Amid growing unrest among most of its franchisees, San Diego-based Jack in the Box is exploring a sale, according to a Reuters report.
Citing sources “familiar with the matter,” Reuters said the burger chain began talking to potential buyers this month including private-equity firms. At the same time, Jack in the Box has plans to downsize its San Diego headquarters with the sale of its main corporate building, according to a regulatory filing made this month.
Chain spokesman Brian Luscomb said the company does not comment on rumors and speculation. However, he did confirm the chain’s intent to sell its 150,000 square foot main office and relocate to a smaller building next door.
In the meantime, Wall Street analysts speculated Friday about the potential impact of a sale. Though unconfirmed, many said the move is not farfetched given the spate of merger and acquisition activity occurring in the sector.
Analysts also said a sale could be spurred by activist shareholders, including the recent board expansion deal the company cut with JANA Partners LLC. As of Aug. 3, JANA had a 6.7 percent stake in the company.
Wedbush analyst Nick Setyan said he believes “there is an internal activist push to explore a sale based on the thesis that” Sonic sold for a high value, and so should Jack in the Box.
Inspire Brands, parent company of Arby’s, Buffalo Wild Wings and Rusty Taco, agreed in September to buy Sonic for $2.3 billion.
But, Setyan pointed out that Jack in the Box is no Sonic.
The struggling California burger chain has not set itself up for sale in the same way Sonic did. When the bid was made on Sonic, the brand had grown same-store sales, while Jack in the Box’s “growth continues to decelerate,” Setyan said.
Sonic has also invested in technology and did not face the same level of “franchisee headaches” compared to Jack in the Box, he wrote.
In recent weeks, a group of Jack in the Box franchisees have called for the removal of CEO Leonard Comma and filed a complaint with California regulators about the chain’s recent restructuring of its real estate portfolio.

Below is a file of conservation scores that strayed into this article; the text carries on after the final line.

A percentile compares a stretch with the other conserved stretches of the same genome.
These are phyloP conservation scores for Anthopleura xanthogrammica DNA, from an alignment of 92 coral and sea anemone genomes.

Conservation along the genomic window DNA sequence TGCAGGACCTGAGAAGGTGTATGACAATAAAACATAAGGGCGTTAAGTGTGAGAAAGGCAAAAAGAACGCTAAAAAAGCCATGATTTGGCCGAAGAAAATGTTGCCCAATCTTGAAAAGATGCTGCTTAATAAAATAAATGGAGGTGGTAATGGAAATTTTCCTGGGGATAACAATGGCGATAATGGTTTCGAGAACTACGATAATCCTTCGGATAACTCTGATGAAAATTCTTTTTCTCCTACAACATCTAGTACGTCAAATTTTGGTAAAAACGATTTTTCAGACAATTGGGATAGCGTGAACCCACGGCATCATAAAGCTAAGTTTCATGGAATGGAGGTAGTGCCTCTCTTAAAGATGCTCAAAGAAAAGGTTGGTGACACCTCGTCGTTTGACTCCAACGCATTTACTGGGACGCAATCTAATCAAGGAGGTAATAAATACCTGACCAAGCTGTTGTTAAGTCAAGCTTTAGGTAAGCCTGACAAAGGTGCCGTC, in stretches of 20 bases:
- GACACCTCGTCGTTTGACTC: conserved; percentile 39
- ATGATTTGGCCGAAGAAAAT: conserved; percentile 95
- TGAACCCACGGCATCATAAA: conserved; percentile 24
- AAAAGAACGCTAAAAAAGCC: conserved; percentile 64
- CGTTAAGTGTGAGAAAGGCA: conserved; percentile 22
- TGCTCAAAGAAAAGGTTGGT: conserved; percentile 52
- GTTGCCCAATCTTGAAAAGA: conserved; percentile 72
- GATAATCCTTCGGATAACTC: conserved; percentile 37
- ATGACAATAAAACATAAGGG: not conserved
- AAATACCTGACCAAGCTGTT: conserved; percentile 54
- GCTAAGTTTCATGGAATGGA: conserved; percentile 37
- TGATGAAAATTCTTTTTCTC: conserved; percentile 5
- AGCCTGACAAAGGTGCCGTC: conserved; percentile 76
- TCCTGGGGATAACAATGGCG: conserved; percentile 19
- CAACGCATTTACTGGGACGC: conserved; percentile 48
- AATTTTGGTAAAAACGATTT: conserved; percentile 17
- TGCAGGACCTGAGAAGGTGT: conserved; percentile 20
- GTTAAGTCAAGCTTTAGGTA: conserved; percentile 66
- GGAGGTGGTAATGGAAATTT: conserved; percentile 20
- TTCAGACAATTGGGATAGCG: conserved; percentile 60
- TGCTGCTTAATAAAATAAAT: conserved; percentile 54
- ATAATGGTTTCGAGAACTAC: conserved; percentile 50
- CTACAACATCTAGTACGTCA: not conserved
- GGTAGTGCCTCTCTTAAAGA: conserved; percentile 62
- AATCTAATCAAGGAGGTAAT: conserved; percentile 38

On Friday, The National Jack in the Box Franchisee Association told NRN: “We welcome any change in ownership and leadership that recognizes the critical role that franchisees play in the overall success of the brand. … We are hopeful that any suitor would work closely with the NFA and invest the resources necessary to grow this brand to unprecedented heights.”
In its latest earnings call, Jack in the Box leadership briefly addressed franchisees concerns about real estate strategy, saying they had nothing to worry about and the concerns were “fair but unfounded.”
Some analysts said the sale of Jack in the Box could lead to the unloading of certain real estate assets, including 209 properties. The sale of at least 75 to 125 properties could generate gross proceeds ranging from $150 million to $225 million, wrote BTIG analyst Peter Saleh.
“While the company owns 209, we believe it is unlikely they would sell all of them as some are likely lower quality or have other impediments to a sale,” Saleh wrote.
Saleh said a more likely real estate play would be Jack in the Box’s reported sale of its company headquarters in San Diego, which the brand mentioned in a regulatory filing this month. The 150,000-square-foot building is owned by the company, along with a 70,000 square foot Innovation Center.
“We plan to sell our principal executive offices and consolidate our headquarters in the Innovation Center, which we believe will be suitable and adequate for our purposes,” Jack in the Box wrote.
Saleh said the downsizing “makes sense” as the company’s square footage needs have declined following the Qdoba sale, refranchising and restructuring.”
The company has 400 corporate employees, down from 1,000 six years ago, he said.
In March, Jack in the Box completed the sale of Qdoba to Apollo Global Management in a $305 million cash deal, ending the burger chain’s 15-year ownership of the fast-casual Mexican brand.
For the quarter ended Sept. 30, Jack in the Box reported a 0.5-percent increase in systemwide same-store sales. Total revenue for the quarter declined to $177.5 million compared to $232.1 million for the same quarter last year.
Net profit of $16.3 million, or 68 cents per share, was down from $30 million, or $1.05 per share, from the same quarter last year. The reduction was due in part to discontinued operations tied to the sale of Qdoba.
During the quarter, the company said it completed its refranchising initiative with the sale of eight Jack in the Box restaurants. Roughly 94 percent of the company’s 2,251 restaurants are franchises.
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